Coming Clean

I walked out smiling, mesmerized, and rejuvenated.

To really enter into this season of Lent and prepare myself for the upcoming Easter celebration, I arrived to Church early in order to receive the sacrament of Reconciliation before Mass.

As a Catholic Christian, I adhere to the teaching that God alone can forgive sins, which He does through commissioning Priests with the same call He gave to His apostles, to receive the Holy Spirit and forgive the sins of others through Him (John 20:22a-23; CCC 1439, 1485). In order to receive a renewed soul with God’s never-ending grace, I must examine my conscience, contritely confess my sins to a Priest, receive absolution, and fulfill a penance as restitution.

I try to go to confession at least a few times every year because of its importance to the maintenance and flourishing of my soul. I often get weighed down by the faults of my humanity, but God wants to give me abounding graces, so I’m going to take Him up on that as often as I can!

When I walked into Church and saw the little green light that signaled that the Priest was available for someone to enter into the confessional, my heart started beating quicker. I have been to Confession countless times and marvel at the beauty of this sacramental redemption, yet the human part of me still gets nervous when I think about admitting my failures and wrongdoings to another person. Saying them out loud. Owning them. No explanations or excuses.

I opened the door and sat across from the Priest wearing his purple garments, and began my confession. I stumbled through describing my sins, taking deep breaths as the reality of my offenses brushed past my lips and into the ears of the man sitting across from me in persona Christi (Latin for “in the person of Christ”). After finishing up, I looked into the eyes of Jesus through the Priest and saw something so extremely counter-worldly. I had just admitted the worst parts of myself, yet I deeply understood Jesus’ profound “I love you,” through the simple gaze of the Priest looking at me with the unconditional love and mercy of Christ. No judgment, no admonition. Just pure love.

Within just a few minutes of talking with me, the Priest identified and spoke to some of the most relevant struggles in my life currently. He spoke truth into my heart to counteract the lies I tell myself and the realities I find difficult to believe. God reminded me of His truth in a tangible, vocal way that I cannot possibly deny.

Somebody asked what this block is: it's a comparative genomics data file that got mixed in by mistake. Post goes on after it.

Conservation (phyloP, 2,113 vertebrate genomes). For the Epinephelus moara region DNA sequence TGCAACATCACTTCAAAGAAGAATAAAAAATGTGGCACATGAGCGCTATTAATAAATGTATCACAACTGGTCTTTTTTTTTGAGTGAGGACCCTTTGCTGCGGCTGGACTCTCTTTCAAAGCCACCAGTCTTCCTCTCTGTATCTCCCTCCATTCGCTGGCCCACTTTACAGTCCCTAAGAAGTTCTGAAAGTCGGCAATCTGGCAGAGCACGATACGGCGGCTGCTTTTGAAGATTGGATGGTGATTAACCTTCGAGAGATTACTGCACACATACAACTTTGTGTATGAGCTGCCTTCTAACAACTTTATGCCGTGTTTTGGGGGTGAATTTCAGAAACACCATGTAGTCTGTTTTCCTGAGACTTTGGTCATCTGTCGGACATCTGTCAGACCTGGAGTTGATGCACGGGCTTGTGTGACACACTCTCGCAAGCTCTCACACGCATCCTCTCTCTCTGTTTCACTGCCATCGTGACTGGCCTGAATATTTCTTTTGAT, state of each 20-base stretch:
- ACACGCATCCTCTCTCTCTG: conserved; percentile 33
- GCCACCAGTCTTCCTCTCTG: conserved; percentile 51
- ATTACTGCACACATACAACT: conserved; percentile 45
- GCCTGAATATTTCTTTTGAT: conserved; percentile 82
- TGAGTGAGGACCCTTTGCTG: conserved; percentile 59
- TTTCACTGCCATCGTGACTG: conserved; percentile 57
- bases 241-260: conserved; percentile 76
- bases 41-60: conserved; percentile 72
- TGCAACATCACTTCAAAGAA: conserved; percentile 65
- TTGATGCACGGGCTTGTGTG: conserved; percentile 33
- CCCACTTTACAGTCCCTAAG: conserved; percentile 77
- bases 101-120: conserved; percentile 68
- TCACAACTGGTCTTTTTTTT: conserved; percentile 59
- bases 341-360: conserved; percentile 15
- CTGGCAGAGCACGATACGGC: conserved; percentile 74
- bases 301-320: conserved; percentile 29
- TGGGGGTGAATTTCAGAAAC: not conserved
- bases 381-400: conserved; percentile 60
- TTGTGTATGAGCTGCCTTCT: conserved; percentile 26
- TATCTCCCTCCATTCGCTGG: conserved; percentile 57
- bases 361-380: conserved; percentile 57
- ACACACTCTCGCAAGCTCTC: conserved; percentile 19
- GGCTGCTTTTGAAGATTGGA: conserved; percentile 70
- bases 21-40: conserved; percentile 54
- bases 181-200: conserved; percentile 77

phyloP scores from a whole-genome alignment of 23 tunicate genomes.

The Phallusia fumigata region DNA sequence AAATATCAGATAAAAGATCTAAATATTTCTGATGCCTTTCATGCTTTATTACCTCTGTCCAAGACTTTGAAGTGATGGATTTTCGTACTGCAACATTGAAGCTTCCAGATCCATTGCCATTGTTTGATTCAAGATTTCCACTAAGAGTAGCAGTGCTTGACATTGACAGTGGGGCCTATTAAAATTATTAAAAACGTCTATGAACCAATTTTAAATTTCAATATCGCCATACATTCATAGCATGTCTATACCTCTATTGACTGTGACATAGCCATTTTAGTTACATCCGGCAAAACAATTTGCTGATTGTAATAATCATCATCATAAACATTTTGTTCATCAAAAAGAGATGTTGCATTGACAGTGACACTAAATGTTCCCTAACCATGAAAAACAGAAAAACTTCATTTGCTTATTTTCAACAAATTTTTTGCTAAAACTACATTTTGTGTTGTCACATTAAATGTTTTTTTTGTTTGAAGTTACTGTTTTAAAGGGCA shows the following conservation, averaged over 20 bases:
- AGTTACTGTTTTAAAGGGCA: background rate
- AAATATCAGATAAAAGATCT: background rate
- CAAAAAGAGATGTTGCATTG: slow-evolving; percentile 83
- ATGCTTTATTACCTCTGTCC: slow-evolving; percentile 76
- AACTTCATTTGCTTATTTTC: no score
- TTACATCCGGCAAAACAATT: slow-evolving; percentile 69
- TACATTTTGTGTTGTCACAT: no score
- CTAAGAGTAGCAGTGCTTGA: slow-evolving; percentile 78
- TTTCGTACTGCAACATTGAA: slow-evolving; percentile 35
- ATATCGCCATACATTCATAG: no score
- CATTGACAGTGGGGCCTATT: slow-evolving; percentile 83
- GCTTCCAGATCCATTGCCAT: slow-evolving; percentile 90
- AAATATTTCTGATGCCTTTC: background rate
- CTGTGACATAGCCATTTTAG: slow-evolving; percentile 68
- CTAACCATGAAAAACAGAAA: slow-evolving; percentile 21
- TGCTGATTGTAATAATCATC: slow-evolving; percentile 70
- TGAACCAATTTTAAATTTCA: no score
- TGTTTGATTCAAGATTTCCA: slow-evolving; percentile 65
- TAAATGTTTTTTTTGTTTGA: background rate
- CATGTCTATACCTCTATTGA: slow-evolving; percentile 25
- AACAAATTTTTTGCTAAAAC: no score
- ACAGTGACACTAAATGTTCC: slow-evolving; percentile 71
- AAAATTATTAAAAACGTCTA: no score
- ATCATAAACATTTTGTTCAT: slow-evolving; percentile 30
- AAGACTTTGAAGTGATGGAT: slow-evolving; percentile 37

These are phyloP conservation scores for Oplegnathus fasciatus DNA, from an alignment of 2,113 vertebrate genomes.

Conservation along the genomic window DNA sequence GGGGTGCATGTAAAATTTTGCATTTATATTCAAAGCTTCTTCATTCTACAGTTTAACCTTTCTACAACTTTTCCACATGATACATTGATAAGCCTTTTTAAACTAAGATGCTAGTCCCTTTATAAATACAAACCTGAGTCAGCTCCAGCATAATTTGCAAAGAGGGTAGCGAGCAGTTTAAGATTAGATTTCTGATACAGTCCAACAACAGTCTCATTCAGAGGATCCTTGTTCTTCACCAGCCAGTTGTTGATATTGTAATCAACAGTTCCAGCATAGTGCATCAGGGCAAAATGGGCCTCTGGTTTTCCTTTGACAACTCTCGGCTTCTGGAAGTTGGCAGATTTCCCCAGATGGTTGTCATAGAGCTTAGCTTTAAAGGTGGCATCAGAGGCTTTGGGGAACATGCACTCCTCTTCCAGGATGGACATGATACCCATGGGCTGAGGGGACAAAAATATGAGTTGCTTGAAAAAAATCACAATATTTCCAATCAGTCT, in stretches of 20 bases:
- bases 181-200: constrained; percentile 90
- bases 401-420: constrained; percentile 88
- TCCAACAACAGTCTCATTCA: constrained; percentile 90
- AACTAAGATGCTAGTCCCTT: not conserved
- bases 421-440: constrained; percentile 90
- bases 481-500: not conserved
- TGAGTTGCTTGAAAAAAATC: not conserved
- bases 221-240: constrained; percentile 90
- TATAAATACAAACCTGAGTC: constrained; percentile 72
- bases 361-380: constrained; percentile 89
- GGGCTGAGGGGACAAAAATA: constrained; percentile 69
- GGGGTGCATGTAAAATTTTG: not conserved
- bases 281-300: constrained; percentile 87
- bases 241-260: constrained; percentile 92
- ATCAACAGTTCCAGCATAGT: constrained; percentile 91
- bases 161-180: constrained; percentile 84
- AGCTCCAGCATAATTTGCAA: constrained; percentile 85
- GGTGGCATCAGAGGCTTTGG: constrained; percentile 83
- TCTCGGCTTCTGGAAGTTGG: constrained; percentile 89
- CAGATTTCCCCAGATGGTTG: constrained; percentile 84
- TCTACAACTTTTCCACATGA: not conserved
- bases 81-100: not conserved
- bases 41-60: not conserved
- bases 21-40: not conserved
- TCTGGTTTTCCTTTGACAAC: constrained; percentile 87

Heaven entered into that little room as the Priest held up his hands and Jesus wiped my soul clean.

Once again, God reminded me of His wonder in a gentle, profound, and glorious way. He knows me as an individual, and speaks to me in a way that He knows I will understand. He speaks into each of our lives in a unique way, with His breath flowing through the life around us, and His mercy reflecting through our daily interactions. He desperately wants to live in us and us in Him, and waits patiently for us to reach out to Him.

I asked, I reached, and I received. God wants to do that for you too.

In this time of fasting, prayer, and almsgiving, the three main facets of the Lenten season, the best way we can begin to serve the Lord is by allowing Him to wash us clean from anything that holds us back. The sins we cling to, the bad habits we don’t want to let go of, the material things that seem just too good to live without – all these hinder us from fully entering into union with Christ.

In writing this, I struggle to describe the beauty and reality of something so beyond the capabilities of our finite humanity, but my refreshed soul wants to shout out the glory of God, and wishes redemption for all souls weighed down by hurt, pain, and sin.

We are never too far gone to be saved. So long as we have breath in our lungs, we can ask God for forgiveness and receive a second, third, fourth, hundredth, and millionth chance. His love has no restrictions, and fortunately, Heaven is not bound to the limits of humanity.

When we attune to our inner desire to be in union with Christ, we no longer need the passing things of this finite world. We mess up, we make mistakes, and we sin. But we can receive God’s mercy over, and over, and over again. He’s waiting for us.

In Joy, Monica

If we acknowledge our sins, he is faithful and just and will forgive our sins and cleanse us from every wrongdoing.

1 John 1:9


Catechism of the Catholic Church (Click for link)


The Profession of Talking and Listening

I took a good step back to reflect.